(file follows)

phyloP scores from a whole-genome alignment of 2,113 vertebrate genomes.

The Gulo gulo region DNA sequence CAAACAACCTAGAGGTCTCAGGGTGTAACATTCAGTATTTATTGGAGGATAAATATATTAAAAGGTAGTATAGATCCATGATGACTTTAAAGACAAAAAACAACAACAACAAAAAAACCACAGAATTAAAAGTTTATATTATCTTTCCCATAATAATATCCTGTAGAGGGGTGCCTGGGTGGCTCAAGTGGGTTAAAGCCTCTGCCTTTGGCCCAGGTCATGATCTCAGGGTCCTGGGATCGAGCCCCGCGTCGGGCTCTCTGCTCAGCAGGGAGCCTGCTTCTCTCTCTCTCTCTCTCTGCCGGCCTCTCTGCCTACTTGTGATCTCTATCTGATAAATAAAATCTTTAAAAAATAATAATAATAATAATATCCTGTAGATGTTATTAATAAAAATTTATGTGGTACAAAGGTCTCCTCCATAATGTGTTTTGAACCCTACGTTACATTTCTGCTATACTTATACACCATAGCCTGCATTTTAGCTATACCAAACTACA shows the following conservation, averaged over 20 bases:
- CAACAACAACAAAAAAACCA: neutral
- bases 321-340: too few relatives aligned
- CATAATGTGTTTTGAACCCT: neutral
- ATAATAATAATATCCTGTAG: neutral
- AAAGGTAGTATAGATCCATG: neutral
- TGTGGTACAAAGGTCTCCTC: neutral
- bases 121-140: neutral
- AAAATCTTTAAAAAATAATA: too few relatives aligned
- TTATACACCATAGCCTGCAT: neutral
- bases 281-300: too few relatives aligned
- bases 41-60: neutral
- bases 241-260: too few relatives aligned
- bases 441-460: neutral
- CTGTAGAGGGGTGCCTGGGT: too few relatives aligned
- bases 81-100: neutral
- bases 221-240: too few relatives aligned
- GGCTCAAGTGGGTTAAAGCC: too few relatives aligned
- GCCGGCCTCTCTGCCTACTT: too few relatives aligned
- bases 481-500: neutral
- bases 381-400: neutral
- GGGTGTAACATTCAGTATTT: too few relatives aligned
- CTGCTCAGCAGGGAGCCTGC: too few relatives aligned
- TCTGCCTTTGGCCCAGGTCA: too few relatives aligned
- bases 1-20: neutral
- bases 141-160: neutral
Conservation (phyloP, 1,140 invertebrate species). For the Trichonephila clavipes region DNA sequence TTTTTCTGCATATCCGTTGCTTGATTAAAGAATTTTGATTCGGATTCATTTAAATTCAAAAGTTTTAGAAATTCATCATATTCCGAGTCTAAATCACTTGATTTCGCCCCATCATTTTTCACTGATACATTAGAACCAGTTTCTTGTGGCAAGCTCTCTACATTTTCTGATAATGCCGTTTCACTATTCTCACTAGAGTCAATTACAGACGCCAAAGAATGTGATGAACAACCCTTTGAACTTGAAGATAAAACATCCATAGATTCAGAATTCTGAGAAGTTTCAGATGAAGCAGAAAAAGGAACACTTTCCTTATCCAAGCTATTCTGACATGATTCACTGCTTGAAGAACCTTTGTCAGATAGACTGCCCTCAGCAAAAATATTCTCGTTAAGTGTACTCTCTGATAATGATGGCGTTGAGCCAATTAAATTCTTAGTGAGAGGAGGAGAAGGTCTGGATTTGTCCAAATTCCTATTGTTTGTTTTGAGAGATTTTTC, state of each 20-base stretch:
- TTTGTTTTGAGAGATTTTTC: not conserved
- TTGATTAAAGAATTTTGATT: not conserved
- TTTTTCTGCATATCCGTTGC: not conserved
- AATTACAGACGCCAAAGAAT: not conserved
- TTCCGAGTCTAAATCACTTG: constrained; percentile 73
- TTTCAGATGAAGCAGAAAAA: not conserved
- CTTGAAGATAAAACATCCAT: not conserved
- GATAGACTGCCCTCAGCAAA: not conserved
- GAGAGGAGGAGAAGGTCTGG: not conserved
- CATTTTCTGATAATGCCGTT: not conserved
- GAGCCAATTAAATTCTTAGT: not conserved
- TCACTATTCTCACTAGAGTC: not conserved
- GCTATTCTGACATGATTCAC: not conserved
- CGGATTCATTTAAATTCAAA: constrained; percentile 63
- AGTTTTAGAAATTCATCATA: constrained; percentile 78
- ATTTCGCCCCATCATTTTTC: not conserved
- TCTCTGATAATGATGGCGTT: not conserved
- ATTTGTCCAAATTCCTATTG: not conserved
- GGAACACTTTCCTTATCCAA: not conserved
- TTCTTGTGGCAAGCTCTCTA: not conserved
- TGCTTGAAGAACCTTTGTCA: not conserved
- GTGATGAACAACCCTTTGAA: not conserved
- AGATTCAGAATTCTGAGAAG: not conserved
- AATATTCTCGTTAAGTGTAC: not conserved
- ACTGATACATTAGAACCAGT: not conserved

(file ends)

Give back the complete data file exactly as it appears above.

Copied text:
phyloP scores from a whole-genome alignment of 2,113 vertebrate genomes.

The Gulo gulo region DNA sequence CAAACAACCTAGAGGTCTCAGGGTGTAACATTCAGTATTTATTGGAGGATAAATATATTAAAAGGTAGTATAGATCCATGATGACTTTAAAGACAAAAAACAACAACAACAAAAAAACCACAGAATTAAAAGTTTATATTATCTTTCCCATAATAATATCCTGTAGAGGGGTGCCTGGGTGGCTCAAGTGGGTTAAAGCCTCTGCCTTTGGCCCAGGTCATGATCTCAGGGTCCTGGGATCGAGCCCCGCGTCGGGCTCTCTGCTCAGCAGGGAGCCTGCTTCTCTCTCTCTCTCTCTCTGCCGGCCTCTCTGCCTACTTGTGATCTCTATCTGATAAATAAAATCTTTAAAAAATAATAATAATAATAATATCCTGTAGATGTTATTAATAAAAATTTATGTGGTACAAAGGTCTCCTCCATAATGTGTTTTGAACCCTACGTTACATTTCTGCTATACTTATACACCATAGCCTGCATTTTAGCTATACCAAACTACA shows the following conservation, averaged over 20 bases:
- CAACAACAACAAAAAAACCA: neutral
- bases 321-340: too few relatives aligned
- CATAATGTGTTTTGAACCCT: neutral
- ATAATAATAATATCCTGTAG: neutral
- AAAGGTAGTATAGATCCATG: neutral
- TGTGGTACAAAGGTCTCCTC: neutral
- bases 121-140: neutral
- AAAATCTTTAAAAAATAATA: too few relatives aligned
- TTATACACCATAGCCTGCAT: neutral
- bases 281-300: too few relatives aligned
- bases 41-60: neutral
- bases 241-260: too few relatives aligned
- bases 441-460: neutral
- CTGTAGAGGGGTGCCTGGGT: too few relatives aligned
- bases 81-100: neutral
- bases 221-240: too few relatives aligned
- GGCTCAAGTGGGTTAAAGCC: too few relatives aligned
- GCCGGCCTCTCTGCCTACTT: too few relatives aligned
- bases 481-500: neutral
- bases 381-400: neutral
- GGGTGTAACATTCAGTATTT: too few relatives aligned
- CTGCTCAGCAGGGAGCCTGC: too few relatives aligned
- TCTGCCTTTGGCCCAGGTCA: too few relatives aligned
- bases 1-20: neutral
- bases 141-160: neutral
Conservation (phyloP, 1,140 invertebrate species). For the Trichonephila clavipes region DNA sequence TTTTTCTGCATATCCGTTGCTTGATTAAAGAATTTTGATTCGGATTCATTTAAATTCAAAAGTTTTAGAAATTCATCATATTCCGAGTCTAAATCACTTGATTTCGCCCCATCATTTTTCACTGATACATTAGAACCAGTTTCTTGTGGCAAGCTCTCTACATTTTCTGATAATGCCGTTTCACTATTCTCACTAGAGTCAATTACAGACGCCAAAGAATGTGATGAACAACCCTTTGAACTTGAAGATAAAACATCCATAGATTCAGAATTCTGAGAAGTTTCAGATGAAGCAGAAAAAGGAACACTTTCCTTATCCAAGCTATTCTGACATGATTCACTGCTTGAAGAACCTTTGTCAGATAGACTGCCCTCAGCAAAAATATTCTCGTTAAGTGTACTCTCTGATAATGATGGCGTTGAGCCAATTAAATTCTTAGTGAGAGGAGGAGAAGGTCTGGATTTGTCCAAATTCCTATTGTTTGTTTTGAGAGATTTTTC, state of each 20-base stretch:
- TTTGTTTTGAGAGATTTTTC: not conserved
- TTGATTAAAGAATTTTGATT: not conserved
- TTTTTCTGCATATCCGTTGC: not conserved
- AATTACAGACGCCAAAGAAT: not conserved
- TTCCGAGTCTAAATCACTTG: constrained; percentile 73
- TTTCAGATGAAGCAGAAAAA: not conserved
- CTTGAAGATAAAACATCCAT: not conserved
- GATAGACTGCCCTCAGCAAA: not conserved
- GAGAGGAGGAGAAGGTCTGG: not conserved
- CATTTTCTGATAATGCCGTT: not conserved
- GAGCCAATTAAATTCTTAGT: not conserved
- TCACTATTCTCACTAGAGTC: not conserved
- GCTATTCTGACATGATTCAC: not conserved
- CGGATTCATTTAAATTCAAA: constrained; percentile 63
- AGTTTTAGAAATTCATCATA: constrained; percentile 78
- ATTTCGCCCCATCATTTTTC: not conserved
- TCTCTGATAATGATGGCGTT: not conserved
- ATTTGTCCAAATTCCTATTG: not conserved
- GGAACACTTTCCTTATCCAA: not conserved
- TTCTTGTGGCAAGCTCTCTA: not conserved
- TGCTTGAAGAACCTTTGTCA: not conserved
- GTGATGAACAACCCTTTGAA: not conserved
- AGATTCAGAATTCTGAGAAG: not conserved
- AATATTCTCGTTAAGTGTAC: not conserved
- ACTGATACATTAGAACCAGT: not conserved